Neutrophil oxidants inactivate alpha-1-protease inhibitor and promote PMN-mediated detachment of cultured endothelium. Protection by free methionine.
Activated granulocytes have been implicated in mediating pulmonary endothelial damage in the Adult Respiratory Distress Syndrome. In another lung disease, emphysema, pulmonary granulocytes (PMNs) are thought to be doubly responsible for lung dissolution: they release potent proteolytic enzymes including elastase, and they generate reactive oxygen species that oxidize a reactive site methionine group in alpha-1-protease inhibitor (alpha-1-PI) rendering it, in turn, impotent as an anti-elastase. This suggested an analogous scenario for pulmonary vascular damage: namely, undefended PMN elastase might also mediate endothelial injury. Our strategy to prove this notion used 51chromium-labeled human endothelial cells exposed to intact PMN or to enucleate "neutroplasts." The latter are elastase-free cytoplasmic blebs derived from PMN. When activated, both PMN and neutroplasts generate similar amounts of toxic oxygen species; yet neutroplasts caused insignificant endothelial damage, measured as 51Cr "lift-off"from anchoring matrix (PMN = 24.3% +/- 1.8% vs neutroplast = 1.2% +/- 0.4%; p less than 0.001). Adding pure elastase back to neutroplasts increased endothelial cell lift-off (7% +/- 0.2%). Although the prototypic serine protease inhibitor phenyl methylsulfonylfluoride (PMSF) protected endothelium from PMNs, pure alpha-1-PI (also a potent anti-elastase) when added in physiologic amounts did not protect endothelial cells from PMN assault, suggesting that PMN oxidants might inactivate it. By adding exogenous myeloperoxidase (MPO) to MPO-deficient neutroplasts, we demonstrated that MPO-dependent oxidants, probably N-chloramines, are critical inactivators of alpha-1-PI. This was further confirmed since added free methionine, a scavenger of chloramine, protected alpha-1-PI from inactivation by reagent chloramine or that produced by rearmed neutroplasts or PMN.(ABSTRACT TRUNCATED AT 250 WORDS)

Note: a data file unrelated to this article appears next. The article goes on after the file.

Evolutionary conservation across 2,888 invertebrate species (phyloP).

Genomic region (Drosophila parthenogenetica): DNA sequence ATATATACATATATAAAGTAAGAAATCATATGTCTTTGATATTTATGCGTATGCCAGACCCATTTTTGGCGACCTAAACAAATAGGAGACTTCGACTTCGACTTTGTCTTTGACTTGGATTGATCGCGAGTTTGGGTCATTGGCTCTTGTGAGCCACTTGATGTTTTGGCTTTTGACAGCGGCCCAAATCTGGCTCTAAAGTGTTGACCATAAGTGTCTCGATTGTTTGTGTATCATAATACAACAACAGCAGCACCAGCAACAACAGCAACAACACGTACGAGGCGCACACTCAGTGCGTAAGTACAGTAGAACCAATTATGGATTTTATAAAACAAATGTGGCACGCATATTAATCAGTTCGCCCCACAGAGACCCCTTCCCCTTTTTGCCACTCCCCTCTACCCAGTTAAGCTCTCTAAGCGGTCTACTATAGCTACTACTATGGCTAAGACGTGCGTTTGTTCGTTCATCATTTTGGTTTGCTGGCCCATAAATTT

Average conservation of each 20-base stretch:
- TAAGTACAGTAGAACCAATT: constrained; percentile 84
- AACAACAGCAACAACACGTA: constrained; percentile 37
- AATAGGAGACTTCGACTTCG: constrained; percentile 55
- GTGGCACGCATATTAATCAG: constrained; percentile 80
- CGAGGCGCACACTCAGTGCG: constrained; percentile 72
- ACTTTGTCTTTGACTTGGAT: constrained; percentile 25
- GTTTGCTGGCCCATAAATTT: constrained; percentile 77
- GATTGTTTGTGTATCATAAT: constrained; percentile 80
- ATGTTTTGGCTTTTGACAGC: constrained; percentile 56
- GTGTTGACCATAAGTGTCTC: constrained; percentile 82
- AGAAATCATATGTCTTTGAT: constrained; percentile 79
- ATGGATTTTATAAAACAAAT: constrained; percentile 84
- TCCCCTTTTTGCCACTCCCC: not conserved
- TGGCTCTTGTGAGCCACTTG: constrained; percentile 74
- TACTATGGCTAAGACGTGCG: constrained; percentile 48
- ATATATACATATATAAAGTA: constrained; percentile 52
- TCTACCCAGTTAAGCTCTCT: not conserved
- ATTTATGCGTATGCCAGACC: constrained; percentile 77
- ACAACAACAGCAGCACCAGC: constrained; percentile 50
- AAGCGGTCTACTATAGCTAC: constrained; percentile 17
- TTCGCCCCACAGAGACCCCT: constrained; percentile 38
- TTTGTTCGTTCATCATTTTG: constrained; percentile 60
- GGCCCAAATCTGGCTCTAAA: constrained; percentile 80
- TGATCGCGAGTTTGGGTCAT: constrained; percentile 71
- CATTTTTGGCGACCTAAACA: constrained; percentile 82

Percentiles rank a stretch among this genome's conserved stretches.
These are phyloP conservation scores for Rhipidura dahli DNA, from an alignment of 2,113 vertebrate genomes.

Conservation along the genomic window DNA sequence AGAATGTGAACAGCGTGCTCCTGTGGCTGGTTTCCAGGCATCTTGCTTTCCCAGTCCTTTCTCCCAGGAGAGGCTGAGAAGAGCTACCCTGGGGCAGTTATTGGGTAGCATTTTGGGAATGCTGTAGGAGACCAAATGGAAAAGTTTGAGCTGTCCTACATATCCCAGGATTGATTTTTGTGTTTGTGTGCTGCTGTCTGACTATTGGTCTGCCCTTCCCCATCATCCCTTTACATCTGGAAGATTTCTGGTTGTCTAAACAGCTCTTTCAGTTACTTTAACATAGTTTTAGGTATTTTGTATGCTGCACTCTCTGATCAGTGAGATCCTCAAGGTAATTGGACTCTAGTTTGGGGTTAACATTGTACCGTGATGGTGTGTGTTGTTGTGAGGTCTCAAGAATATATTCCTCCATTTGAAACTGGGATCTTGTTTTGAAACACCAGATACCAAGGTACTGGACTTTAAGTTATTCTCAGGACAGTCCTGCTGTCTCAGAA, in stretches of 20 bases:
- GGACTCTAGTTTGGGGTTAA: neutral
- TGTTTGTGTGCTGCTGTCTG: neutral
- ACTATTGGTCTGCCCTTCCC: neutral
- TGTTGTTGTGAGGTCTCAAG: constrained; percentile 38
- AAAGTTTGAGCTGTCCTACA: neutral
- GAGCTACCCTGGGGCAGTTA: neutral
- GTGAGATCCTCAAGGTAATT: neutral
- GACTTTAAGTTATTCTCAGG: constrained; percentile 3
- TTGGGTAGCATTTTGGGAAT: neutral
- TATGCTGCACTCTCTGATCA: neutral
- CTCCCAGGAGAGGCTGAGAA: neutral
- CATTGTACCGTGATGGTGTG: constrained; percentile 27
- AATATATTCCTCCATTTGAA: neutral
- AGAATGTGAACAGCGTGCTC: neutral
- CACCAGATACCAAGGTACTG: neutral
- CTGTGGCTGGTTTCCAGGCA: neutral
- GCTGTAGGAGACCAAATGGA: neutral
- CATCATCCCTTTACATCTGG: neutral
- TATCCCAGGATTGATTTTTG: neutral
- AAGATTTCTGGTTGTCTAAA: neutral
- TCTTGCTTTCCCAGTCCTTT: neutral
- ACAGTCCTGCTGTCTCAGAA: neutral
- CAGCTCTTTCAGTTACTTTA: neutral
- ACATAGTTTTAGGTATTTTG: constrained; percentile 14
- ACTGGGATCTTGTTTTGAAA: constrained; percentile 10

- Copyright © 1986 by American Heart Association